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Island Health

Island Health serves more than 850,000 people on Vancouver Island, the islands in the Salish Sea and the Johnstone Strait, and the mainland communities north of Powell River and south of Rivers Inlet.

Register for COVID-19 vaccination by phone at 1-833-348-4787

Campbell River & Area

• Campbell River Campbell River Community Centre
Address: 401 11 Ave.

Comox Valley & Area

• Comox Valley Hospital, Ambulance Bay
Address: 101 Lerwick Rd, Courtenay

• Comox Valley Health Unit
Address: 961 England Ave, Courtenay

Cowichan Valley/Duncan

• Cowichan Community Centre Gym
Address: 2687 James St, Duncan

Victoria/Sooke/Saanich Peninsula

• Archie Browning Sports Centre
Address: 1151 Esquimalt Rd, Victoria

• Mary Winspear Centre
Address: 2243 Beacon Ave, Sidney

• UVic McKinnon Gym
Address: 11 Gabriola Road, Saanich

• SEAPARC Leisure Complex
Address: 2168 Phillips Rd., Sooke

• Eagle Ridge Arena
Address: 1089 Langford Pkwy., Victoria

Nanaimo & Area

• Ladysmith Urgent Care Centre
Address: 1111 4th Ave., Ladysmith

• Beban Park
Address: 2300 Bowen Rd., Nanaimo

• Cedar Community Centre
Address: 2388 Cedar Rd., Nanaimo


• Parksville Community Centre
Address: 132 Jensen Ave E., Parksville

Port Alberni — West Coast

• Alberni Athletic Hall
Address: 3727 Roger Street., Port Alberni

• Tofino Public Health Unit
265 First St, Tofino

Northern Island – Mt. Waddington

• Port Alice Health Unit
Address: 1090 Marine Dr., Port Alice


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• Port Hardy Health Unit
Address: 7070 Market St., Port Hardy

• Port McNeill Health Unit
Address: 1775 Grenville Pl., Port McNeill

Salt Spring Island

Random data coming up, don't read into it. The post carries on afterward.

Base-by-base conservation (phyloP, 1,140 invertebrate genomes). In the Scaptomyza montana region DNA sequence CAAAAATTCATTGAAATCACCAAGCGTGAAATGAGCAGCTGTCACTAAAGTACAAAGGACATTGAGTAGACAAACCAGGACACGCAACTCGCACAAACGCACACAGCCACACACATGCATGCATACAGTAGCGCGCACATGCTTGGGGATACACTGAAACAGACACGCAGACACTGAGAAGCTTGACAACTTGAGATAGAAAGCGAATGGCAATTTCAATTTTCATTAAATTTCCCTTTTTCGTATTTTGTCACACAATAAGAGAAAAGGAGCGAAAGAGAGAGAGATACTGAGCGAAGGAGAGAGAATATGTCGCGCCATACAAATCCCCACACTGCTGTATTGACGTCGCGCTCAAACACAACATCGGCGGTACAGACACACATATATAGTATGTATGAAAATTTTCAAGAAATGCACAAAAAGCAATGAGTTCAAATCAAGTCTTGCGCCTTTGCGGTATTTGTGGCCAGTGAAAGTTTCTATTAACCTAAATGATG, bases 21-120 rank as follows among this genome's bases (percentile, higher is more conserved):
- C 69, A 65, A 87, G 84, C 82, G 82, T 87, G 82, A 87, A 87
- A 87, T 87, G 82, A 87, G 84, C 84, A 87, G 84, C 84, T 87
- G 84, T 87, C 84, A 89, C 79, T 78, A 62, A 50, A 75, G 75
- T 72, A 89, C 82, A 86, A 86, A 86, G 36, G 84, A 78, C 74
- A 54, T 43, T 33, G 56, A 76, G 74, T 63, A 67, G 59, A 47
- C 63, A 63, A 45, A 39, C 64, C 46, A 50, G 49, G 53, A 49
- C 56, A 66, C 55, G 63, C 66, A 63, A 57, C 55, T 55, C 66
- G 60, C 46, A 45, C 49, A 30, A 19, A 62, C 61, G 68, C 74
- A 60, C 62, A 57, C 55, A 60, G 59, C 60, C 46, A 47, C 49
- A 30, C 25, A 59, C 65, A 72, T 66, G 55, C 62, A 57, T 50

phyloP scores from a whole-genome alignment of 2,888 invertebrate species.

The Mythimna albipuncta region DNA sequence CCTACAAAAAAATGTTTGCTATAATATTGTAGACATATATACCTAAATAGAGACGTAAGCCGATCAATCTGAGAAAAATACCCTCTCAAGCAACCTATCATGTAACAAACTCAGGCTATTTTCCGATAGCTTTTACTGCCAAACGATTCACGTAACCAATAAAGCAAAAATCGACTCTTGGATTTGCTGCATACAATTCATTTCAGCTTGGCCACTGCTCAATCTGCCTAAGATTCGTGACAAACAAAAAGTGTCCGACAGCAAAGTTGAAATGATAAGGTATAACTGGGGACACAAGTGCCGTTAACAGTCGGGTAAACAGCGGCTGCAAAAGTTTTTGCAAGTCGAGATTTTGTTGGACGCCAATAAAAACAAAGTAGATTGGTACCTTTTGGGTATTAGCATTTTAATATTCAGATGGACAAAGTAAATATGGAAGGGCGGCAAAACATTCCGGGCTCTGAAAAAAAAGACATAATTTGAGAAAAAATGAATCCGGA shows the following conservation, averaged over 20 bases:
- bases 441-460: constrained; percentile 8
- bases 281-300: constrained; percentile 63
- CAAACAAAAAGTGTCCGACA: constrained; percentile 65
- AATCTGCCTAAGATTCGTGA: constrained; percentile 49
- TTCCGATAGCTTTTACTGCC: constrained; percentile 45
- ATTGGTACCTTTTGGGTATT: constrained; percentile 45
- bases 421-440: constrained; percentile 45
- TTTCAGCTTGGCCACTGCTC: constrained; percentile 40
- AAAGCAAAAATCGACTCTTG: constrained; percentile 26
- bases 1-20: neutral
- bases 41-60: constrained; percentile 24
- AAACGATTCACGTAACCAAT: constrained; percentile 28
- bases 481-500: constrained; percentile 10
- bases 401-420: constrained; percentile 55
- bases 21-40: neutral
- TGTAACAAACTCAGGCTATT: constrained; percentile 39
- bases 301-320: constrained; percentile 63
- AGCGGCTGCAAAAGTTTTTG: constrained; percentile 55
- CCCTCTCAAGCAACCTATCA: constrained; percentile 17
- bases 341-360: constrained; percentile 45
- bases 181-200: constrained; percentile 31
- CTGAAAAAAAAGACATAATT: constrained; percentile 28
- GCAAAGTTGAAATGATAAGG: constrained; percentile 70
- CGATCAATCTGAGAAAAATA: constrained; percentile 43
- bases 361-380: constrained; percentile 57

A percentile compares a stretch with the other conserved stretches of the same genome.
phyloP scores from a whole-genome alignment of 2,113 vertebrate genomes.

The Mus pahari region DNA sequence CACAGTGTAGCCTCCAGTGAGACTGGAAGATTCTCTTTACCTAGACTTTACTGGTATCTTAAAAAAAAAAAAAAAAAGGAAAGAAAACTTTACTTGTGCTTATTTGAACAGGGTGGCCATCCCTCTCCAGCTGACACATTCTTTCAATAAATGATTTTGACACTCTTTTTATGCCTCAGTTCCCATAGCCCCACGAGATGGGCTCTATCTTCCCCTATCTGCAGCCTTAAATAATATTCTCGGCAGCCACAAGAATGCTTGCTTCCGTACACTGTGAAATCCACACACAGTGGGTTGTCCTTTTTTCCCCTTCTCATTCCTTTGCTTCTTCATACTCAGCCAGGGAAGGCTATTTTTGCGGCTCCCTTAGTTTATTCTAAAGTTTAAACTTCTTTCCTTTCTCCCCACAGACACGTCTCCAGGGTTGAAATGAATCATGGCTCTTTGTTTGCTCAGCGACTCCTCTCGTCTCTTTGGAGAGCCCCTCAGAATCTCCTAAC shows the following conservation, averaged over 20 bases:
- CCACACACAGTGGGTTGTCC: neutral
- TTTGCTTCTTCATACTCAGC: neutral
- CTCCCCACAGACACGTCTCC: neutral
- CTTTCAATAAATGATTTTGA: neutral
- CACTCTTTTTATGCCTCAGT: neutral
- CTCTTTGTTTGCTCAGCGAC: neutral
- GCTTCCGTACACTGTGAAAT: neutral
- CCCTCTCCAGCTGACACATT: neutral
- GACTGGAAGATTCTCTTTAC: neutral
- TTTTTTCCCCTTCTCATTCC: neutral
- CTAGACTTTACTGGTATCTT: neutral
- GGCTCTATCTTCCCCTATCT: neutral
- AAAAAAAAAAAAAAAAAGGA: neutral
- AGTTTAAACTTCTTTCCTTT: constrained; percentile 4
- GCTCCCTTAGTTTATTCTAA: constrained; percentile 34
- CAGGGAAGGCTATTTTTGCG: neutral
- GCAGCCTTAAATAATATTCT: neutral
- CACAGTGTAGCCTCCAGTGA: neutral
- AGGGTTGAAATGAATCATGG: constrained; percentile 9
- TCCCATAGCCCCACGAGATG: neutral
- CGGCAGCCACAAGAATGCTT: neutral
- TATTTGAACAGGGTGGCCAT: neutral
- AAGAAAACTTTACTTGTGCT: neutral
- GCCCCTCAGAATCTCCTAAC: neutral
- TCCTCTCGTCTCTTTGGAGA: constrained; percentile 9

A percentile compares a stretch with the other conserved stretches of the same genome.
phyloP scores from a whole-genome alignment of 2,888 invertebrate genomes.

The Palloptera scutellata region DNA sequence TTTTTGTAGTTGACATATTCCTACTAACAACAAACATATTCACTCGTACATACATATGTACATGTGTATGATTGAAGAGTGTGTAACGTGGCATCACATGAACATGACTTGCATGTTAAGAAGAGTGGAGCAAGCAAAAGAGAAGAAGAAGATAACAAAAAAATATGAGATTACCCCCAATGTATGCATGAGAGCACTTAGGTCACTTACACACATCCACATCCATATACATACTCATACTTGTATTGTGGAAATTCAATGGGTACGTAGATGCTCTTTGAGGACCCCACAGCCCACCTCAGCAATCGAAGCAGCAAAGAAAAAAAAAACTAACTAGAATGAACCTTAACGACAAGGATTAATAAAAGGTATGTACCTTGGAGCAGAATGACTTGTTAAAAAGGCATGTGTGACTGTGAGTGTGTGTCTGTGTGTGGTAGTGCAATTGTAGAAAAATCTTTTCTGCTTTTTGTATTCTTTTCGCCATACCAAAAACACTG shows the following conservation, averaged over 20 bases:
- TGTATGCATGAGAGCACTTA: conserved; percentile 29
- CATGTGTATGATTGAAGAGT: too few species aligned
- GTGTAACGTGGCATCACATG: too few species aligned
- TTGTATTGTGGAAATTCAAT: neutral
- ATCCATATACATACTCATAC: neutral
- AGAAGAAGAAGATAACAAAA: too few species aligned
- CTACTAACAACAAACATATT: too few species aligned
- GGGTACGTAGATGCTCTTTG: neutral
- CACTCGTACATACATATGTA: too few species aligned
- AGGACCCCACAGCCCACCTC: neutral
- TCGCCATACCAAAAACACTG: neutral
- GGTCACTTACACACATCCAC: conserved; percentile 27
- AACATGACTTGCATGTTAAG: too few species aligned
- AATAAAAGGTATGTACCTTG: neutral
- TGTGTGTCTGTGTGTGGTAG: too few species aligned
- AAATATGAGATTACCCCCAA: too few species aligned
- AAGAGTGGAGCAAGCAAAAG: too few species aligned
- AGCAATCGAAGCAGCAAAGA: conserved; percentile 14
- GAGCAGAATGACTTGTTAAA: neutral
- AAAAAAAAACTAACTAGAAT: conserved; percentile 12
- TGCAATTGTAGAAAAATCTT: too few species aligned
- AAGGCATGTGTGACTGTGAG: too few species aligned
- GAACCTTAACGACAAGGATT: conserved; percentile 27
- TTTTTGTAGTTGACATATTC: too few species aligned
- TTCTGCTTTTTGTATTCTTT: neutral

• Salt Spring Island Health Centre
Address: 160 Fulford-Ganges Road

Interior Health

Interior Health is the health authority for more than 800,000 people living in B.C.’s southern interior, which includes East Kootenay, Kootenay Boundary, Okanagan and Thompson Cariboo Shuswap regions.

Register for COVID-19 vaccination by phone at 1-877-740-7747

100 Mile House

• South Cariboo Health Centre
Address: 555 D Cedar Ave.


• Ashcroft Hospital and Community Health Centre
Address: 700 Ash-Cache Creek Hwy.

Alexis Creek

• Alexis Creek Community Hall
Address: 2620 Stum Lk Rd.


• Barriere Seniors Centre
Address: 4431 Barriere Town Road.

Big Lake Ranch

• Big Lake Ranch Community Hall
Address: 4056 Lakeview Road


• Selkirk College
Address: 301 Frank Beinder Way


• Chase Community Hall
Address: 547 Shuswap Ave.


• Celista Community Centre
Address: 5456 Squilax-Anglemont


• Clearwater Community Health Centre
Address: 640 Park Dr.


• Clinton Health & Wellness Centre
Address: 1510 Cariboo Hwy.


• Cranbrook Curling Centre
Address: 1777 2nd St. North

Crawford Bay

• Crawford Bay School
Address: 16150 Walkley Rd.


• Creston Valley Hospital-ED room A